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With increased reliance on technology in the 21st century, the banking sector has witnessed an ease in the compliance burden. This, however, has increased their compliance budget according to Bank Director’s 2018 Risk Survey, sponsored by Moss Adams LLP. 55 percent of people in the banks, be it the directors, CEOs, chief risk officers, and senior executives, all responded to a survey by agreeing that technology has increased the budget in order to improve the compliance function. Contrary to this, only 5 percent said that technology has decreased their compliance costs.
The technological solutions used in the banking sector have been named as ‘regtech’. According to the majority of respondents, technology is used to comply with Bank Secrecy Act, Know Your Customer (KYC) rules, Vendor Management, and Community Reinvestment Act. In order to examine the risk landscape surrounding the banking industry which comprises cybersecurity, credit risk, and the impact of rising interest rates, Risk Survey was conducted in January, 2018 which surveyed 224 CEOs, chief risk officers, senior executives, and board executives of all the US banks having more than $250 million assets and recorded their views.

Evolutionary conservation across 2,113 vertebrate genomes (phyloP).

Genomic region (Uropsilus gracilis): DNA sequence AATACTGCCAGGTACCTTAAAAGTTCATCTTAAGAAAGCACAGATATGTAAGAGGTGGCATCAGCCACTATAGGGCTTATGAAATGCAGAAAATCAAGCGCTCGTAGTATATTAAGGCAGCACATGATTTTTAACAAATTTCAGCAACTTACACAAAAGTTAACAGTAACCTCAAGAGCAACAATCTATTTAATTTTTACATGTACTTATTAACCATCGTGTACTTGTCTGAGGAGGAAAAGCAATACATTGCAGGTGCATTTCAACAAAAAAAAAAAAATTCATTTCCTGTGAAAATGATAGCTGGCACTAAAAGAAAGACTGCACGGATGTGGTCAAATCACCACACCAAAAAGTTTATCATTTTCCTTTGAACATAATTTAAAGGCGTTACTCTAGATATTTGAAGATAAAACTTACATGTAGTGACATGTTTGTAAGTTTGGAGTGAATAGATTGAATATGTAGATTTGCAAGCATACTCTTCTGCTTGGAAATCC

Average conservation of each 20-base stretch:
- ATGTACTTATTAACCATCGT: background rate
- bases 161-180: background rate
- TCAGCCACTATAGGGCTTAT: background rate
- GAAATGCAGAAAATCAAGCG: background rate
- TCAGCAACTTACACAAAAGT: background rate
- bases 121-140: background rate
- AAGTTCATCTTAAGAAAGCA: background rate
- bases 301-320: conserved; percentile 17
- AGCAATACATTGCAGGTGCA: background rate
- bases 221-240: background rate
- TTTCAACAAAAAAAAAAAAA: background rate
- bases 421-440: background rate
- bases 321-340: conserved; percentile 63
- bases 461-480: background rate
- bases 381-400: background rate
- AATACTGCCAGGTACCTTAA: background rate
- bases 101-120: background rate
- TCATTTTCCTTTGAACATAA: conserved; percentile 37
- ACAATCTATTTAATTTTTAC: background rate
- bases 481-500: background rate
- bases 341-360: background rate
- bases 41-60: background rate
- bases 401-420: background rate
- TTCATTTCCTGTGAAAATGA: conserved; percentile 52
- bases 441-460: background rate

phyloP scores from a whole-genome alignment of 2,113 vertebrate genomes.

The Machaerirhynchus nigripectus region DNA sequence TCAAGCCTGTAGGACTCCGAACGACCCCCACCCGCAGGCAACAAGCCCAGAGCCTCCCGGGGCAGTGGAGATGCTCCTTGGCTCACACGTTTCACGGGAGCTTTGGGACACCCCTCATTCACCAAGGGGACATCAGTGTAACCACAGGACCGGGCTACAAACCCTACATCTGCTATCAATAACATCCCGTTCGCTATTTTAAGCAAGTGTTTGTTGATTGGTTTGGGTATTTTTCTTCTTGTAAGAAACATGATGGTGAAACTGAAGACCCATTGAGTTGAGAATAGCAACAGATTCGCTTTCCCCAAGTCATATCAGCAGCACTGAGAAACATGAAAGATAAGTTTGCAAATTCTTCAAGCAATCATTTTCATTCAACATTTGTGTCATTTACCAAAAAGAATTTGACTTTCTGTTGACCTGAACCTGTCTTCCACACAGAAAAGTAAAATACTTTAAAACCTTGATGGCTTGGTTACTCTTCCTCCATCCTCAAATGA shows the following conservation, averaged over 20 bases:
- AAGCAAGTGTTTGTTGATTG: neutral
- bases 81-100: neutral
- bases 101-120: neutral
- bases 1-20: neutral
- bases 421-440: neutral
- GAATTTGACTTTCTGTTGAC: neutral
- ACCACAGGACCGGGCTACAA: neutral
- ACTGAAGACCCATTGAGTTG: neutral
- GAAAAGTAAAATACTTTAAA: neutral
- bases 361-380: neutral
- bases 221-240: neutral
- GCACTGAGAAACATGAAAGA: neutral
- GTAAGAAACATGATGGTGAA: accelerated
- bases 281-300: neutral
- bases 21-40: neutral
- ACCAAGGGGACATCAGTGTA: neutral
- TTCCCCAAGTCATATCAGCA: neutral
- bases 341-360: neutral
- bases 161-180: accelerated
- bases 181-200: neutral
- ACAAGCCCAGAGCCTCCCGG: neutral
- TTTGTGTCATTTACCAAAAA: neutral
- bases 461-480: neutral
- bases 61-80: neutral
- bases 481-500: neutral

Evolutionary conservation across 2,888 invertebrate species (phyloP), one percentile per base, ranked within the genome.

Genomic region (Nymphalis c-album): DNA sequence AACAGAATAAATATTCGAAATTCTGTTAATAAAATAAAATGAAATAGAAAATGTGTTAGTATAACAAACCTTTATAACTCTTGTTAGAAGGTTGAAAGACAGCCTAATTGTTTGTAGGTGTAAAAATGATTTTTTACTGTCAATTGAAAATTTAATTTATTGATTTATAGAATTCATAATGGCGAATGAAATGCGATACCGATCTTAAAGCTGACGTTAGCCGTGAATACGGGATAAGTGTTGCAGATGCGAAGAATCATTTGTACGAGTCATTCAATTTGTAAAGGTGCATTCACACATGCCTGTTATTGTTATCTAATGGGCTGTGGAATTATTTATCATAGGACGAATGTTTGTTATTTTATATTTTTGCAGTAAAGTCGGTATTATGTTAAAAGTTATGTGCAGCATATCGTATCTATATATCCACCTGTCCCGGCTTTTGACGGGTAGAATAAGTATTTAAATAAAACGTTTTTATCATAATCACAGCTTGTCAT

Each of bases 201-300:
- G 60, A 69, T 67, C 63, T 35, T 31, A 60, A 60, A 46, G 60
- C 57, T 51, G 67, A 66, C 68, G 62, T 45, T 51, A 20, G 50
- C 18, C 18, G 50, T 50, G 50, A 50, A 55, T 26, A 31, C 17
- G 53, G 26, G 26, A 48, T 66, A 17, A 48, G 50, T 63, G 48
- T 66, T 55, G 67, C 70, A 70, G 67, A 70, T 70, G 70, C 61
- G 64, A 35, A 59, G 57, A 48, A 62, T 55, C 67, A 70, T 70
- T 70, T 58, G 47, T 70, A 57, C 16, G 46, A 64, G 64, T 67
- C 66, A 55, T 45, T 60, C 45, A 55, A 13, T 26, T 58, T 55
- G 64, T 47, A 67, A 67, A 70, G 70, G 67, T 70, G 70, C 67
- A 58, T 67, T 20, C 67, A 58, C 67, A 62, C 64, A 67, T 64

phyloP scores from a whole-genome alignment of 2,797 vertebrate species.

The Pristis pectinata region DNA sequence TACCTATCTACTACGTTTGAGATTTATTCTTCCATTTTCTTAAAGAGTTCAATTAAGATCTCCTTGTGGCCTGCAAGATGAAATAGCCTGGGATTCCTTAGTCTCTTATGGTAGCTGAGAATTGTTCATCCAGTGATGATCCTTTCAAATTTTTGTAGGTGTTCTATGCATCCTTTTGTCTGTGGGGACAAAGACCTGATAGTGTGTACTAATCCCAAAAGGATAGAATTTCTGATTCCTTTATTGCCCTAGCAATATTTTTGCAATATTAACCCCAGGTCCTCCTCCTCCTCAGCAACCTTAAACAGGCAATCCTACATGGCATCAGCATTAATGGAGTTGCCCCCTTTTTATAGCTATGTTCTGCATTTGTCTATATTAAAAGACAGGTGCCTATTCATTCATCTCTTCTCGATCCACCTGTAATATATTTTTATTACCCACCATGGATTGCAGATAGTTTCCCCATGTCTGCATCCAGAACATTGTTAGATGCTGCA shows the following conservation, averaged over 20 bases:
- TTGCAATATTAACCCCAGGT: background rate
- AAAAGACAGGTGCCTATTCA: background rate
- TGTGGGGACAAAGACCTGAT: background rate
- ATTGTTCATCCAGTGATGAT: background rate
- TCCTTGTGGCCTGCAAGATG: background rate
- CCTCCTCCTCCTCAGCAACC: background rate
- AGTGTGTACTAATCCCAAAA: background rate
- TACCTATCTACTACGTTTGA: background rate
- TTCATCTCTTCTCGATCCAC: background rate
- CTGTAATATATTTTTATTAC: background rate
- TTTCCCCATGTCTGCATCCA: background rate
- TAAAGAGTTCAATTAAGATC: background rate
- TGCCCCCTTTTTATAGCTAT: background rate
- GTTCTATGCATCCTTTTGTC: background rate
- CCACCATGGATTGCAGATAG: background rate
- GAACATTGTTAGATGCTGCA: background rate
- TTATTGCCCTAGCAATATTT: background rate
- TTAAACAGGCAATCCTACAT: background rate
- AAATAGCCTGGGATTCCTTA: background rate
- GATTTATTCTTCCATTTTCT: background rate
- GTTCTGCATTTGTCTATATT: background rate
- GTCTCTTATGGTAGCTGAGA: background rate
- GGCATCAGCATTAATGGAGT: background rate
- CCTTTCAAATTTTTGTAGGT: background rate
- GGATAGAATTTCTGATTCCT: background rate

For both the executives and directors, cybersecurity remains a concern. Al Dominick, CEO of Bank Director, says that bankers have to stay awake for nights owing to cybersecurity. He talks about the surveys made over the years that reveal board of directors and executives have demonstrated consistent efforts to tackle cybersecurity. However, it’s very difficult to nab the cybercriminals which the industry also agrees to.
Additional findings of the research on cybersecurity found that 69 percent employees trust their banks believing that they have an adequate level of in-house expertise to address cybersecurity. Almost all the respondents said that their banks have incident response plan intact to address any kind of cyber attacks. However, 37 percent bankers are in a dilemma on whether the response plan will be effective. Again, 69 percent employees said that bank conducted simulated cyberattacks last year.
Craig Sanders, a partner at survey sponsor Moss Adams LLP, feels that with the disturbances in technology, changing forecasted rates, and pressure in regulatory compliance, there is every chance of a storm brewing up in the banking industry that needs cautious navigation by the board and bank management.